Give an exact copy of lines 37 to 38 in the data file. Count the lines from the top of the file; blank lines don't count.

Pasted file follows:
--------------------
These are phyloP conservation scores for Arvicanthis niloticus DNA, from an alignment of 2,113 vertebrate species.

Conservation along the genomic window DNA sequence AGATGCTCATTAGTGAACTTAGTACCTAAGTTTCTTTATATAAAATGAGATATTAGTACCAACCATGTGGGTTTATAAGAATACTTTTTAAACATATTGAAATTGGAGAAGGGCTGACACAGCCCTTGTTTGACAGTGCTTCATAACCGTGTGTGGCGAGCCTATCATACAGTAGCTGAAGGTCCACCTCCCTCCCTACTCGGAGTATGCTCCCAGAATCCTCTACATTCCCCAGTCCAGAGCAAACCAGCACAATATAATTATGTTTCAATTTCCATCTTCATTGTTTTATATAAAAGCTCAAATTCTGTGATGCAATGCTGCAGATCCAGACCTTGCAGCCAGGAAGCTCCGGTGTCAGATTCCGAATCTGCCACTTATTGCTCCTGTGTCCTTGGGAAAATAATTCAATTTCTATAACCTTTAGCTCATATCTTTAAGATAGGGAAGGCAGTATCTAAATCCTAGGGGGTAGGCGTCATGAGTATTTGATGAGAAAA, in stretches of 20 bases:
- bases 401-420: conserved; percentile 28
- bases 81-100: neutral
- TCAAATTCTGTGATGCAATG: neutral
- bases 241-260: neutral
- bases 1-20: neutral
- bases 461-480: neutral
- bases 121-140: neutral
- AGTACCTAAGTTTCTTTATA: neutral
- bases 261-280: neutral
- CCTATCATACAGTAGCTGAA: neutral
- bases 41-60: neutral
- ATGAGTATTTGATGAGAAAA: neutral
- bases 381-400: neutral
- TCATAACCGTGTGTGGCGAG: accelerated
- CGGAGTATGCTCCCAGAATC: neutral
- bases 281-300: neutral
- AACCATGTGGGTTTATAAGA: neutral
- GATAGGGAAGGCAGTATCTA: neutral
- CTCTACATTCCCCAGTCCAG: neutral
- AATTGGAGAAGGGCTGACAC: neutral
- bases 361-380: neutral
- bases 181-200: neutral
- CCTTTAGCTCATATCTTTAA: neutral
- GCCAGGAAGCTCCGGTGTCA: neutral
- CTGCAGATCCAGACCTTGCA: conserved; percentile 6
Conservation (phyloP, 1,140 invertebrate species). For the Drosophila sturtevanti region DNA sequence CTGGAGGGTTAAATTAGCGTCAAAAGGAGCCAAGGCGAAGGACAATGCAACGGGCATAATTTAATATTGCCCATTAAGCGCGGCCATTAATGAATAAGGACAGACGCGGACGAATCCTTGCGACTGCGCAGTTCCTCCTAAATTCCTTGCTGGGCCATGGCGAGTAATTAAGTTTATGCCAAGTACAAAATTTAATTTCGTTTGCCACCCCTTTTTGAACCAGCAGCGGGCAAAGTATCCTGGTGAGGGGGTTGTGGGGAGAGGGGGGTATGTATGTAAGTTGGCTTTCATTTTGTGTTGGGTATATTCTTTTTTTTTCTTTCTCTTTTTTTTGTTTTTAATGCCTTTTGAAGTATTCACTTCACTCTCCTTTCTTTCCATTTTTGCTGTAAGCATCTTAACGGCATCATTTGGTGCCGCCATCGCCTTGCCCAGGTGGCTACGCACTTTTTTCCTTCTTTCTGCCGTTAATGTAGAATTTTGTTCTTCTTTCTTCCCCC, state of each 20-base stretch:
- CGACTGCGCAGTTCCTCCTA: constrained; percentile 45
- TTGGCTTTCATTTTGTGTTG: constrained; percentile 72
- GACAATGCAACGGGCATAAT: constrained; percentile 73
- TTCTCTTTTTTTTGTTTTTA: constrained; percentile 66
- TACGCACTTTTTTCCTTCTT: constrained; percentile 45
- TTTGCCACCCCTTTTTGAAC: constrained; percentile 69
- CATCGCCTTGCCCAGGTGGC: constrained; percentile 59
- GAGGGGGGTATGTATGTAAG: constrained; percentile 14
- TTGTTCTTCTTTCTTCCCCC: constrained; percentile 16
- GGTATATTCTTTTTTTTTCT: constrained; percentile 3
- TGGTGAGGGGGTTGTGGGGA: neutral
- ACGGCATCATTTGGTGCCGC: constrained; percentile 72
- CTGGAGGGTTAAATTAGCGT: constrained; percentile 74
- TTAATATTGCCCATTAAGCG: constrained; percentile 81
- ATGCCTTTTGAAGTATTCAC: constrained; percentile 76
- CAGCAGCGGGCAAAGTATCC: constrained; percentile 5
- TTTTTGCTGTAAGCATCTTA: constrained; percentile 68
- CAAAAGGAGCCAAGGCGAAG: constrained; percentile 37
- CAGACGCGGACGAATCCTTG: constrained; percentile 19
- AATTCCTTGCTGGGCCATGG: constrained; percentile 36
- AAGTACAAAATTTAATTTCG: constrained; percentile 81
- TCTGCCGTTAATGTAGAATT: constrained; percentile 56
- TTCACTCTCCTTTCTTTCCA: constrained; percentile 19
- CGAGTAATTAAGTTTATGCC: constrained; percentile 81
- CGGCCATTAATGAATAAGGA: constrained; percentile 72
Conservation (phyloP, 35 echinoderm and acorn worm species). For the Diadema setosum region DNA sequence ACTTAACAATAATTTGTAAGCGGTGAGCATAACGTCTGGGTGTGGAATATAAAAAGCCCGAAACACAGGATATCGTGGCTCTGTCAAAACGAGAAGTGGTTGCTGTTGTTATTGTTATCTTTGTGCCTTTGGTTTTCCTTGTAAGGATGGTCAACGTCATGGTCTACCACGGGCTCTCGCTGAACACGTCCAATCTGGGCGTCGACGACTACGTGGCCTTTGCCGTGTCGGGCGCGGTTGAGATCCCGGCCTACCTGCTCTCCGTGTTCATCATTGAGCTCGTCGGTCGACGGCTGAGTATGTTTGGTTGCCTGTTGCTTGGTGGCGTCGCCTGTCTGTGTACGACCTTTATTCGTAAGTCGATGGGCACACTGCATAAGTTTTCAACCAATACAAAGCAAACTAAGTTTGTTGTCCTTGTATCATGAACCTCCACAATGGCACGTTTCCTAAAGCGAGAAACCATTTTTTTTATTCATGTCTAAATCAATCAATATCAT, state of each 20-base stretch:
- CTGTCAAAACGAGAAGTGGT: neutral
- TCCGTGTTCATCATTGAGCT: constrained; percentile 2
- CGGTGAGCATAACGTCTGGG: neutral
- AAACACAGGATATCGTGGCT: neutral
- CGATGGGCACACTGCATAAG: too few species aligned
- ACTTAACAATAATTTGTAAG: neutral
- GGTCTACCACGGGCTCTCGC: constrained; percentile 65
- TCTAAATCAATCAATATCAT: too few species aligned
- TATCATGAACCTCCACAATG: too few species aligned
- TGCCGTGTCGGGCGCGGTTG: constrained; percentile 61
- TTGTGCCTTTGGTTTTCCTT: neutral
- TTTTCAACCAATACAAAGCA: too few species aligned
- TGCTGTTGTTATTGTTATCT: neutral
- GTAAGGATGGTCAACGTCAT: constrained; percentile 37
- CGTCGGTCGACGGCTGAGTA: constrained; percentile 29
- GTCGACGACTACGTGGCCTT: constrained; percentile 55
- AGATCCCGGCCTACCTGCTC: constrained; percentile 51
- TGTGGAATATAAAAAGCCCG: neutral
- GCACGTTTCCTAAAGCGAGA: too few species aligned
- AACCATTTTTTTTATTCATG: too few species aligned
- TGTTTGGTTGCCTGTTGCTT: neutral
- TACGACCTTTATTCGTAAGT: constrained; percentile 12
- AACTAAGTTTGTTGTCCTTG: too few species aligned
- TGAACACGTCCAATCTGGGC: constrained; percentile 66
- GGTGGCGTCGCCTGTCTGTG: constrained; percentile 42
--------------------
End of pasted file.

- TTGTTCTTCTTTCTTCCCCC: constrained; percentile 16
- GGTATATTCTTTTTTTTTCT: constrained; percentile 3